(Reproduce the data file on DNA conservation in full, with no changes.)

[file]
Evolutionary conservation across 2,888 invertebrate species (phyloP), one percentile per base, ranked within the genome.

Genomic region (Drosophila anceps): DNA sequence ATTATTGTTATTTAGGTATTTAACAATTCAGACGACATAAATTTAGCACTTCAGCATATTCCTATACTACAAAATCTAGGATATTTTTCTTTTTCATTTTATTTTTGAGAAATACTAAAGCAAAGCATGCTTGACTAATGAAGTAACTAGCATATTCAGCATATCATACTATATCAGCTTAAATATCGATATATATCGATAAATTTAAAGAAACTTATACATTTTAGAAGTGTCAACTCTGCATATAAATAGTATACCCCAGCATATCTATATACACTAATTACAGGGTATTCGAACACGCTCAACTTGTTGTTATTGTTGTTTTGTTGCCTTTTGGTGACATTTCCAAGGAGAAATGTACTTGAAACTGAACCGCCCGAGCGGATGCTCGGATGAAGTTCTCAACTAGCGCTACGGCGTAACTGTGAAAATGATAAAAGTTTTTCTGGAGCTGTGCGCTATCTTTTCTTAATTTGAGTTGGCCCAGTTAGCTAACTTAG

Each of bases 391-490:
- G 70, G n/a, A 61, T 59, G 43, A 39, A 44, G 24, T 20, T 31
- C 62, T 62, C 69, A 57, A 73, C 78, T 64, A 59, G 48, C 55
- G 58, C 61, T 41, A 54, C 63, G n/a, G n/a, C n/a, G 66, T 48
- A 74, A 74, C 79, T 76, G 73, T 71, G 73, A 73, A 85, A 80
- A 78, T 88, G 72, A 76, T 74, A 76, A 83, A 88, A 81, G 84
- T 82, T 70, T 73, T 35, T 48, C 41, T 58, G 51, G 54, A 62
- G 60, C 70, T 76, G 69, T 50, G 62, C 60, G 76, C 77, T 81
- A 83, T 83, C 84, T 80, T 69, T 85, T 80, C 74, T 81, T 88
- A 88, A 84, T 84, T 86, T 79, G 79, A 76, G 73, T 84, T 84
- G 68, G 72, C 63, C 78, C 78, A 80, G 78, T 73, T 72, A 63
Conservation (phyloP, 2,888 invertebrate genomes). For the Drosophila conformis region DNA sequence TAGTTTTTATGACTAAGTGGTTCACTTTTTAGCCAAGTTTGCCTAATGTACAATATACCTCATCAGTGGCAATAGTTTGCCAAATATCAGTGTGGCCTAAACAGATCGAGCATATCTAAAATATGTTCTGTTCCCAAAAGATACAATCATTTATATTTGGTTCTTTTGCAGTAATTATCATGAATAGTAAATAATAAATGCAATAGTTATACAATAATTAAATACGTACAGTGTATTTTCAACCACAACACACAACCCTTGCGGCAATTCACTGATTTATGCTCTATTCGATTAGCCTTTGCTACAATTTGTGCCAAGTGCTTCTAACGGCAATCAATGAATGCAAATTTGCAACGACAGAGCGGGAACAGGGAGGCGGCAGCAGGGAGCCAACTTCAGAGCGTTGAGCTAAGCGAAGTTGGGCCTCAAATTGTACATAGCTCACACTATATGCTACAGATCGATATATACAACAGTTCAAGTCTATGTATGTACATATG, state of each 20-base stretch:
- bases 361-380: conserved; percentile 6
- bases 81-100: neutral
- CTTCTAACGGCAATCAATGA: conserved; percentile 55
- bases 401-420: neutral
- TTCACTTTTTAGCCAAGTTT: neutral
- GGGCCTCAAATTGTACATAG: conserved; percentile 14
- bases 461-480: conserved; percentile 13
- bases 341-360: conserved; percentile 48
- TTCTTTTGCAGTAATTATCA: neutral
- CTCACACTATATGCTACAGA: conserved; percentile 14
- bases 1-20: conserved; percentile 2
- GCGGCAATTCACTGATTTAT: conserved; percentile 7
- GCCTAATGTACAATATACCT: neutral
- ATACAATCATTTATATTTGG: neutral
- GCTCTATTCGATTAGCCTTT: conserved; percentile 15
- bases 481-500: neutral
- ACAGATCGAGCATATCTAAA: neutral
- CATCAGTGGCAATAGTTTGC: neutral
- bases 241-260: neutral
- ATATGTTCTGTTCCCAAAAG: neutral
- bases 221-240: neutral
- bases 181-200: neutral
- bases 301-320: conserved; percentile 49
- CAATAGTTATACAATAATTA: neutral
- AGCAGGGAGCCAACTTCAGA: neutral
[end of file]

Evolutionary conservation across 2,888 invertebrate species (phyloP), one percentile per base, ranked within the genome.

Genomic region (Drosophila anceps): DNA sequence ATTATTGTTATTTAGGTATTTAACAATTCAGACGACATAAATTTAGCACTTCAGCATATTCCTATACTACAAAATCTAGGATATTTTTCTTTTTCATTTTATTTTTGAGAAATACTAAAGCAAAGCATGCTTGACTAATGAAGTAACTAGCATATTCAGCATATCATACTATATCAGCTTAAATATCGATATATATCGATAAATTTAAAGAAACTTATACATTTTAGAAGTGTCAACTCTGCATATAAATAGTATACCCCAGCATATCTATATACACTAATTACAGGGTATTCGAACACGCTCAACTTGTTGTTATTGTTGTTTTGTTGCCTTTTGGTGACATTTCCAAGGAGAAATGTACTTGAAACTGAACCGCCCGAGCGGATGCTCGGATGAAGTTCTCAACTAGCGCTACGGCGTAACTGTGAAAATGATAAAAGTTTTTCTGGAGCTGTGCGCTATCTTTTCTTAATTTGAGTTGGCCCAGTTAGCTAACTTAG

Each of bases 391-490:
- G 70, G n/a, A 61, T 59, G 43, A 39, A 44, G 24, T 20, T 31
- C 62, T 62, C 69, A 57, A 73, C 78, T 64, A 59, G 48, C 55
- G 58, C 61, T 41, A 54, C 63, G n/a, G n/a, C n/a, G 66, T 48
- A 74, A 74, C 79, T 76, G 73, T 71, G 73, A 73, A 85, A 80
- A 78, T 88, G 72, A 76, T 74, A 76, A 83, A 88, A 81, G 84
- T 82, T 70, T 73, T 35, T 48, C 41, T 58, G 51, G 54, A 62
- G 60, C 70, T 76, G 69, T 50, G 62, C 60, G 76, C 77, T 81
- A 83, T 83, C 84, T 80, T 69, T 85, T 80, C 74, T 81, T 88
- A 88, A 84, T 84, T 86, T 79, G 79, A 76, G 73, T 84, T 84
- G 68, G 72, C 63, C 78, C 78, A 80, G 78, T 73, T 72, A 63
Conservation (phyloP, 2,888 invertebrate genomes). For the Drosophila conformis region DNA sequence TAGTTTTTATGACTAAGTGGTTCACTTTTTAGCCAAGTTTGCCTAATGTACAATATACCTCATCAGTGGCAATAGTTTGCCAAATATCAGTGTGGCCTAAACAGATCGAGCATATCTAAAATATGTTCTGTTCCCAAAAGATACAATCATTTATATTTGGTTCTTTTGCAGTAATTATCATGAATAGTAAATAATAAATGCAATAGTTATACAATAATTAAATACGTACAGTGTATTTTCAACCACAACACACAACCCTTGCGGCAATTCACTGATTTATGCTCTATTCGATTAGCCTTTGCTACAATTTGTGCCAAGTGCTTCTAACGGCAATCAATGAATGCAAATTTGCAACGACAGAGCGGGAACAGGGAGGCGGCAGCAGGGAGCCAACTTCAGAGCGTTGAGCTAAGCGAAGTTGGGCCTCAAATTGTACATAGCTCACACTATATGCTACAGATCGATATATACAACAGTTCAAGTCTATGTATGTACATATG, state of each 20-base stretch:
- bases 361-380: conserved; percentile 6
- bases 81-100: neutral
- CTTCTAACGGCAATCAATGA: conserved; percentile 55
- bases 401-420: neutral
- TTCACTTTTTAGCCAAGTTT: neutral
- GGGCCTCAAATTGTACATAG: conserved; percentile 14
- bases 461-480: conserved; percentile 13
- bases 341-360: conserved; percentile 48
- TTCTTTTGCAGTAATTATCA: neutral
- CTCACACTATATGCTACAGA: conserved; percentile 14
- bases 1-20: conserved; percentile 2
- GCGGCAATTCACTGATTTAT: conserved; percentile 7
- GCCTAATGTACAATATACCT: neutral
- ATACAATCATTTATATTTGG: neutral
- GCTCTATTCGATTAGCCTTT: conserved; percentile 15
- bases 481-500: neutral
- ACAGATCGAGCATATCTAAA: neutral
- CATCAGTGGCAATAGTTTGC: neutral
- bases 241-260: neutral
- ATATGTTCTGTTCCCAAAAG: neutral
- bases 221-240: neutral
- bases 181-200: neutral
- bases 301-320: conserved; percentile 49
- CAATAGTTATACAATAATTA: neutral
- AGCAGGGAGCCAACTTCAGA: neutral